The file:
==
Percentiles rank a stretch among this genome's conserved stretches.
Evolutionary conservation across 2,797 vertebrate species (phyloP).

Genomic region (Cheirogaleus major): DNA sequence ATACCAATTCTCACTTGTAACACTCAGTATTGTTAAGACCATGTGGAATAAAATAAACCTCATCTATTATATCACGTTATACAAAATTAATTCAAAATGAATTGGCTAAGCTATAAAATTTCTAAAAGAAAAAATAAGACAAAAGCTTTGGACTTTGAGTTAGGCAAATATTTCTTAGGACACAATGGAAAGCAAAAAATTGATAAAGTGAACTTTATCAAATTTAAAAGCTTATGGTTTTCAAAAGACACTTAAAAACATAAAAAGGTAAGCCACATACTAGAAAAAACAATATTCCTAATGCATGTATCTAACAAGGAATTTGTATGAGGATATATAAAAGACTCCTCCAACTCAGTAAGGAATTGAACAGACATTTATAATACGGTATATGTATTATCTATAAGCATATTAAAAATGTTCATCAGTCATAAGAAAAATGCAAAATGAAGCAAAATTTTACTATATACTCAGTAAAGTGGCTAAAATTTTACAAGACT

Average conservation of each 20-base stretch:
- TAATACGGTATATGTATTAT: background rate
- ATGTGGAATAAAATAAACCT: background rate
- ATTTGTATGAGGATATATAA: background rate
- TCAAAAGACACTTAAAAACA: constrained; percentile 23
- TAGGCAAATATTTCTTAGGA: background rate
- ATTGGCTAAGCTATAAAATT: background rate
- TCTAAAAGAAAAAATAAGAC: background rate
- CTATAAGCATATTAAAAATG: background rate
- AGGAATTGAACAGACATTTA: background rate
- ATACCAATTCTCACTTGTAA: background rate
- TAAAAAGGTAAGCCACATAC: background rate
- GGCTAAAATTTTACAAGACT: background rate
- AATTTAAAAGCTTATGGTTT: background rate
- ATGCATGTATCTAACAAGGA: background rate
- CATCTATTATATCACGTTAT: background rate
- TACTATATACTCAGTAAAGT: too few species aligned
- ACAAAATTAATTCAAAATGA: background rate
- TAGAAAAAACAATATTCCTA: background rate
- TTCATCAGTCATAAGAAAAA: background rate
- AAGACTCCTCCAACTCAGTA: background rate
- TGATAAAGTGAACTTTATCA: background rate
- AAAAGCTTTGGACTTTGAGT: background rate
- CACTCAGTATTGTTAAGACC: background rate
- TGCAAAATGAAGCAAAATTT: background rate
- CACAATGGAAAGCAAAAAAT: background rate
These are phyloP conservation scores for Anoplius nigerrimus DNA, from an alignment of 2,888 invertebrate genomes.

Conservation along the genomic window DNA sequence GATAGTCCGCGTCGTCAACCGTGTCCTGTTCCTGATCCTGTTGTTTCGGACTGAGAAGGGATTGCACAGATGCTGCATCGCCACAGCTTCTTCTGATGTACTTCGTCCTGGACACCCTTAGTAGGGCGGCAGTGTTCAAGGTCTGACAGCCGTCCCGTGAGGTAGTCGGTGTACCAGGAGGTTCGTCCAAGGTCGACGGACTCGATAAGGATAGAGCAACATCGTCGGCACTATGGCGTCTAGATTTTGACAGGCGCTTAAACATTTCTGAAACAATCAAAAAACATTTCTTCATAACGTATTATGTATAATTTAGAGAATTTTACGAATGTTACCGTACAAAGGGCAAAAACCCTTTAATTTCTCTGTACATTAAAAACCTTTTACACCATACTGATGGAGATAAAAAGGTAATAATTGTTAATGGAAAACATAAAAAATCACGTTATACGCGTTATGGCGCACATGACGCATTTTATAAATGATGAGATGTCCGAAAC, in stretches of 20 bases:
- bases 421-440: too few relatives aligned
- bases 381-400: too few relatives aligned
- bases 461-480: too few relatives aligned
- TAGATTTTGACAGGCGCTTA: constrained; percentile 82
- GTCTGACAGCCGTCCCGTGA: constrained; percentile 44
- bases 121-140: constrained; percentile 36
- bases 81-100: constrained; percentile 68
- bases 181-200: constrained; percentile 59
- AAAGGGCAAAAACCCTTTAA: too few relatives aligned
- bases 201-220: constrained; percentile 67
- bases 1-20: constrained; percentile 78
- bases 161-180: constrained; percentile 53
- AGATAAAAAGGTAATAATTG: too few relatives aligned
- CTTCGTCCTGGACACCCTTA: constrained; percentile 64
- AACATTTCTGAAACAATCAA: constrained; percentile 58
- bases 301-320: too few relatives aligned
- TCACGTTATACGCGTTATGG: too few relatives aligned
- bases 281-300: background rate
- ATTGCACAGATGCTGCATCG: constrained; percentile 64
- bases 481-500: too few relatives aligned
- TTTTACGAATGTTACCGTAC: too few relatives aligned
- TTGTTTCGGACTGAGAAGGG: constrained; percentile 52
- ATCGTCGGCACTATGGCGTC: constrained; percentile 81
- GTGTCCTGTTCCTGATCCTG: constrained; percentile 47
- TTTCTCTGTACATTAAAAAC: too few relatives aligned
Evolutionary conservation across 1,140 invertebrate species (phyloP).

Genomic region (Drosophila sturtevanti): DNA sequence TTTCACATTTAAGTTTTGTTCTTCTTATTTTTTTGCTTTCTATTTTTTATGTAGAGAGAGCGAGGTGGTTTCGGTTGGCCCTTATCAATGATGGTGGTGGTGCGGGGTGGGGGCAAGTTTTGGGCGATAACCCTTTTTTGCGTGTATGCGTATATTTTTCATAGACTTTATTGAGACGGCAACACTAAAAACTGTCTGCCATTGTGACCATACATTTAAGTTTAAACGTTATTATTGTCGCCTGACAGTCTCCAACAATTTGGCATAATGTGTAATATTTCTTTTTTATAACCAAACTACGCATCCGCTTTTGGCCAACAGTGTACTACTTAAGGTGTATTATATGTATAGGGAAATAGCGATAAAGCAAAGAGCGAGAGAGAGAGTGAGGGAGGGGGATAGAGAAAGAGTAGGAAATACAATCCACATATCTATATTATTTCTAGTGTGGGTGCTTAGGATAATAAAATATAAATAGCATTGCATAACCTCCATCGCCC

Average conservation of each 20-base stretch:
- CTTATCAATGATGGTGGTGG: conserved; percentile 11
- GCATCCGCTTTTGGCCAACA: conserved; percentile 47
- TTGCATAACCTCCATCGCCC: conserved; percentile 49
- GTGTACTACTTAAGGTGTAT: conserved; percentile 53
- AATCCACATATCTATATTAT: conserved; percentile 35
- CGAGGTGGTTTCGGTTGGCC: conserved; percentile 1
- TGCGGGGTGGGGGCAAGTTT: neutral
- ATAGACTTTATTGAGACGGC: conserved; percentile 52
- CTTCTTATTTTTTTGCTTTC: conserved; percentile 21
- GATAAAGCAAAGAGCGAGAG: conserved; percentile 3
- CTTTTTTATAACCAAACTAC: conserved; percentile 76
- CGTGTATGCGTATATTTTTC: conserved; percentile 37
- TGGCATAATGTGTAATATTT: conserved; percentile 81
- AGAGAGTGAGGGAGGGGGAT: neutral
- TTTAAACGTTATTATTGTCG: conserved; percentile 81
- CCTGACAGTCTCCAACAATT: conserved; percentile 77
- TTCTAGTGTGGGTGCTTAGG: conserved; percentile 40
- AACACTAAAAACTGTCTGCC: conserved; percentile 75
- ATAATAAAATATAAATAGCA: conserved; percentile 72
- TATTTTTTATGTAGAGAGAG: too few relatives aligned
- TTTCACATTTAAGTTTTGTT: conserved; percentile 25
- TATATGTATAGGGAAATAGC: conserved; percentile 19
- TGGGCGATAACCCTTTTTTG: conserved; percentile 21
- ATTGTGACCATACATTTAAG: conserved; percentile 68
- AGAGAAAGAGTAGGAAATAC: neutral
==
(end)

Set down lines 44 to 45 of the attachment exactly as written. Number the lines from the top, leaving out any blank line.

- AGATAAAAAGGTAATAATTG: too few relatives aligned
- CTTCGTCCTGGACACCCTTA: constrained; percentile 64